This astute account of the ways in which process has been understood and addressed examines canonical artists such as Monet, Cézanne, Matisse, and De Kooning, as well as philosophers and art theorists such as Henri Focillon, R. G. Collingwood, and John Dewey. Placing “process art” within a larger historical context, Grant looks at the changing relations of the artist’s labor to traditional craftsmanship and industrial production, the status of art as a commodity, the increasing importance of the body and materiality in art making, and the nature and significance of the artist’s role in modern society. In doing so, she shows how process is an intrinsic part of aesthetic theory that connects to important contemporary debates about work, craft, and labor.
Comprehensive and insightful, this synthetic study of process in modern and contemporary art reveals how artists’ explicit engagement with the concept fits into a broader narrative of the significance of art in the industrial and postindustrial world.
Jennifer Lenardson MHS and Mary Lindsey Smith PhD, MSW
This chapter from HIV/AIDS in Rural Communities compares the rural–urban prevalence of HIV and opioid use, treatment, and harm reduction, and highlights efforts to control HIV and opioid use in rural states and communities. Rural persons who use opioids appear to have lower perceived risks of contracting HIV and lower perceived consequences associated with heroin use. Close social networks in rural communities and high-risk sex and injection drug use practices may facilitate exposure and transmission of HIV. Rural persons who use opioids may experience numerous potential barriers to HIV and substance abuse treatment and harm reduction activities. Given the challenges of studying a small population of opioid users and dealing with confidential information like HIV status and drug use, studies comparing rural and urban persons within the same state or nationwide will be important going forward.
Jason Read PhD
This collection explores Balibar’s rethinking of the connections between subjection and subjectivity by tracing the genealogies of these concepts in their discursive history. The 12 essays provide an overview of Balibar’s work after his collaboration with Althusser. They explain and expand his framework; in particular, by restoring Arabic and Islamic thought to the conversation on the citizen subject. The collection includes two previously untranslated essays by Balibar himself on Carl Schmitt and Thomas Hobbes.
Jason Read PhD
Chapter 16 from A Companion to Critical and Cultural Theory, edited by Imre Szeman, Sarah Blacker, and Justin Sully.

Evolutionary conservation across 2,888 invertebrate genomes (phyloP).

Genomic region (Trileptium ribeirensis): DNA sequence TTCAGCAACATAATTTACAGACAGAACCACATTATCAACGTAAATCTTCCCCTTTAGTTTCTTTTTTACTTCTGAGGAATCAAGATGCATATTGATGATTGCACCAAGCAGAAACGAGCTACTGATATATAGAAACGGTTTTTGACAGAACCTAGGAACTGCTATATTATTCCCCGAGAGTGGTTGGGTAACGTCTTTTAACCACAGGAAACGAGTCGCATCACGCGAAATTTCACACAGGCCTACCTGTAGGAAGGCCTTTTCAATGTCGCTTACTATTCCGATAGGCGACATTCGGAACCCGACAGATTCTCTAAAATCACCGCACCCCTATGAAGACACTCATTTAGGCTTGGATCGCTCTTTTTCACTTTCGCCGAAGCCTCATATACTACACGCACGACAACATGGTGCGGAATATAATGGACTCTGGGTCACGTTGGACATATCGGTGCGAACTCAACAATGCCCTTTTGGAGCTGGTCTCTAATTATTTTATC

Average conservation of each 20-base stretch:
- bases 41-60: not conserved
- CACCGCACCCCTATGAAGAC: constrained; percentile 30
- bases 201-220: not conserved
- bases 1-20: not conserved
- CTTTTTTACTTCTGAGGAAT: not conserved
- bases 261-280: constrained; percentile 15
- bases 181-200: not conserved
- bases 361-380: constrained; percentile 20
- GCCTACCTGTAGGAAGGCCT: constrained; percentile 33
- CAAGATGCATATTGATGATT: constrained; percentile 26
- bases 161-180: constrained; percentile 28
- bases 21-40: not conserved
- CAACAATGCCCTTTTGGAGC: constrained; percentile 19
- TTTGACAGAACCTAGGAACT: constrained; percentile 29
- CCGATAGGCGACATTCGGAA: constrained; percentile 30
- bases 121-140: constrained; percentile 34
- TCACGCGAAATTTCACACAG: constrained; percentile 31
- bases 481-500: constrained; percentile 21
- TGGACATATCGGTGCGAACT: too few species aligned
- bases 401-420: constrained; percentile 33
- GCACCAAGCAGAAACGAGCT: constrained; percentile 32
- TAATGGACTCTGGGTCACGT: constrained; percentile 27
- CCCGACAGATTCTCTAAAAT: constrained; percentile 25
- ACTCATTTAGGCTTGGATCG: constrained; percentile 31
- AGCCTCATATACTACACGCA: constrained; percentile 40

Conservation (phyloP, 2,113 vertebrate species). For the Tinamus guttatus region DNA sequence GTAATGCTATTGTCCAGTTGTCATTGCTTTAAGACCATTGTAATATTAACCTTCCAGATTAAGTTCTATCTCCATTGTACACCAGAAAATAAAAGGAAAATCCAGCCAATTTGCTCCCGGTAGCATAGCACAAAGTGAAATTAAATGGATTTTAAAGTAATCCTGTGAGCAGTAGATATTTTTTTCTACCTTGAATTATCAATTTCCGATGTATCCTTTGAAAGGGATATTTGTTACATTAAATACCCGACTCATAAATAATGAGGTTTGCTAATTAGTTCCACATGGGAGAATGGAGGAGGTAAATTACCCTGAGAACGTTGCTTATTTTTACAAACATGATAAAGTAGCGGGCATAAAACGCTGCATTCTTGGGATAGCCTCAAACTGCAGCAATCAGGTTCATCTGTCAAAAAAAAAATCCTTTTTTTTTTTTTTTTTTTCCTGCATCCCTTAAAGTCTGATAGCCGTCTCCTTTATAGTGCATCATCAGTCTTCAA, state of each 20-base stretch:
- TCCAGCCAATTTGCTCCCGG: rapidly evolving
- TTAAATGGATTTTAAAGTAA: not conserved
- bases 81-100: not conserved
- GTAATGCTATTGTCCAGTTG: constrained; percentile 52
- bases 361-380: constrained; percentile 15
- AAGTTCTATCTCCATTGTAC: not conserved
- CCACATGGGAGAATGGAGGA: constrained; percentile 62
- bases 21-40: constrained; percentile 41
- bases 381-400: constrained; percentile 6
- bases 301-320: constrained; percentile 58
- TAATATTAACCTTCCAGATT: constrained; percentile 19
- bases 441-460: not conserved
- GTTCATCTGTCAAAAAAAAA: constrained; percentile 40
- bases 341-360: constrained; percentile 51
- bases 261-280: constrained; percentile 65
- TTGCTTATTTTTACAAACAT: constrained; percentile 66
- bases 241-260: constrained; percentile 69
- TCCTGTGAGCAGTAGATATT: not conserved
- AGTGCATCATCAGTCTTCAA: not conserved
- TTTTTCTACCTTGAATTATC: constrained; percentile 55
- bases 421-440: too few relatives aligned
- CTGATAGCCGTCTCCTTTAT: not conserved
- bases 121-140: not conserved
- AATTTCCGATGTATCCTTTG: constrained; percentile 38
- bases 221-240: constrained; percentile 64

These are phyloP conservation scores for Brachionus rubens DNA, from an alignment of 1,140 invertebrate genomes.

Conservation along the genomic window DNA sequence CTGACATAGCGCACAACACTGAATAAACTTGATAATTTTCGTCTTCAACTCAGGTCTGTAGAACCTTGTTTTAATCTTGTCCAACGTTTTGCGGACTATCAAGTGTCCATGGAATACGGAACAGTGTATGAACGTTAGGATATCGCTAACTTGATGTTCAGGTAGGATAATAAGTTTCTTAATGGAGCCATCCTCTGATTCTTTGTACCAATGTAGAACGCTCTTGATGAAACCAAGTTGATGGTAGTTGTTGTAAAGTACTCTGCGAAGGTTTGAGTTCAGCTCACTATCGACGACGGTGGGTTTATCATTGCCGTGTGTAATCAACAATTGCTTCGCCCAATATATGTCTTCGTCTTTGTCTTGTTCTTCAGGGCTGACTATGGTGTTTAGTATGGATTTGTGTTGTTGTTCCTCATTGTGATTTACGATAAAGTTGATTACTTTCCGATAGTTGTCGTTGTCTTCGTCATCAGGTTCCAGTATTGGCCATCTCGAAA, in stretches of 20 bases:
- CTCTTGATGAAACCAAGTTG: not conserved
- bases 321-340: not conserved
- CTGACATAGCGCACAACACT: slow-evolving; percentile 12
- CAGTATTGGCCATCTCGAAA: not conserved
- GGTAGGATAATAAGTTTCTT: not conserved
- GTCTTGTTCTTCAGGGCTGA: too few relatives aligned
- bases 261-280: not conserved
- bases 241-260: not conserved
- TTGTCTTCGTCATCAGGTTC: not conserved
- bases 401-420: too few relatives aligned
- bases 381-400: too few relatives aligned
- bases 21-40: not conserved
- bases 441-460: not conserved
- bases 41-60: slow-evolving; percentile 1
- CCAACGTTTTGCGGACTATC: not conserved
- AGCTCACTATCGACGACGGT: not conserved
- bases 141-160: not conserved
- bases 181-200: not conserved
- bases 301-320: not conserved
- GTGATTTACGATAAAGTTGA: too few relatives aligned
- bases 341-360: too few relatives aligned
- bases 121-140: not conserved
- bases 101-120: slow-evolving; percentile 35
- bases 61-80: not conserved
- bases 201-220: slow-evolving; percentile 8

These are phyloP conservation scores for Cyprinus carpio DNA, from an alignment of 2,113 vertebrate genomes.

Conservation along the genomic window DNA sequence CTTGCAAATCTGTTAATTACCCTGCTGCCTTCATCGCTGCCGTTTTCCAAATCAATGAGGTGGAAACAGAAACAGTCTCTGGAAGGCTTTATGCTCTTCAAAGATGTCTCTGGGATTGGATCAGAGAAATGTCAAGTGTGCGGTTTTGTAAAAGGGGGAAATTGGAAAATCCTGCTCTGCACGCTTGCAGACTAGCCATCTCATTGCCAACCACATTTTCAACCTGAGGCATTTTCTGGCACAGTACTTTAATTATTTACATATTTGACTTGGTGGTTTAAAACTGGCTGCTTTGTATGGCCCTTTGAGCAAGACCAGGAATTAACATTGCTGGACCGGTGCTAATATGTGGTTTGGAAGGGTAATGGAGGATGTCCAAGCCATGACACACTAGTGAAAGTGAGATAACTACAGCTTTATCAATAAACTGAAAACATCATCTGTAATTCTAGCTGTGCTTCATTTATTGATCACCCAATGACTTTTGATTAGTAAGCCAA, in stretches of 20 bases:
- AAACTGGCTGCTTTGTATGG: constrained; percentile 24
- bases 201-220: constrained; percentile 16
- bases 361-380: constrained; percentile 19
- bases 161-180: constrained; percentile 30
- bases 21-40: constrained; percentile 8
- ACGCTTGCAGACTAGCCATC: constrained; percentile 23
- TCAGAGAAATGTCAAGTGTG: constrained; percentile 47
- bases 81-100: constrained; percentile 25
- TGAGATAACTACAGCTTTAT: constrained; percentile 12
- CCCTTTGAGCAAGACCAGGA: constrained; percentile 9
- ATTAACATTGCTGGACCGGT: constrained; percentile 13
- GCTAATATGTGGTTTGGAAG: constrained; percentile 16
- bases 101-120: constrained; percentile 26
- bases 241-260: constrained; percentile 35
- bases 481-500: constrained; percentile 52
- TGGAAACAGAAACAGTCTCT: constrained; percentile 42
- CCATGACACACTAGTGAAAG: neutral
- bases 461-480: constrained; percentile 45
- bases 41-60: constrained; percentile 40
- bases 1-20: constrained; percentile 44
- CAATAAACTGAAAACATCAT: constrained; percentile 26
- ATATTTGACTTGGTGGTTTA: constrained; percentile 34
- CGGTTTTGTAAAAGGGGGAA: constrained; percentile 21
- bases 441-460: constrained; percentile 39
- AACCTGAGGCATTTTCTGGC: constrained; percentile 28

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The current economic crisis has returned work to the center of politics. This return is ambiguous and contradictory. Following Kathi Weeks’ discussion of the antinomies of work, this chapter examines three contradictions of work through Hegel, Marx, and Spinoza. Hegel explores the contradiction between the ethical and economic dimension of work; Marx investigates the contradiction between labor as an individual commodity and a cooperative endeavor; and Spinoza makes possible an examination of the activity and passivity of work, its relation to the affects of hope and fear. The sensibility of precarity can then be understood as siding with one contradiction against the others, emphasizing the ethical, individual, and passive dimension of labor. A movement against precarity must stress the economic, collective, and active dimension of labor.
Sy Kirschbaum has spent almost twenty years in Prague translating legendary Czech dissident Jan Horak’s samizdat masterpiece, Blue, Red, Gray. On the cusp of finishing, he is called back to his Maine hometown to see his troubled former lover, Ida Fields, now the wife of their childhood friend Gabe Slatky. But before he can see her, Sy must meet with Gabe for an evening at a local bar, an encounter that becomes a test of their old friendship and their dueling accounts of reality. In the conversation that follows, narratives of past and present—of art and life—interweave with perfect inevitability, yet with unpredictable, even shocking consequences, spiraling Sy and Gabe into confusion, doubt, and despair, without quite eroding, perhaps, the possibility of hope.
First, the Raven: A Preface is a quietly yet profoundly radical work, as ingenious as a print by Escher or a Möbius strip: the Reader must glide along its whole immaculately ramified length before realizing how deeply life, despite its unceasing, nearly flawless appearance of normalcy, is upside down.
Henry David Thoreau and Adam Tuchinsky
Introduction by Adam Tuchinsky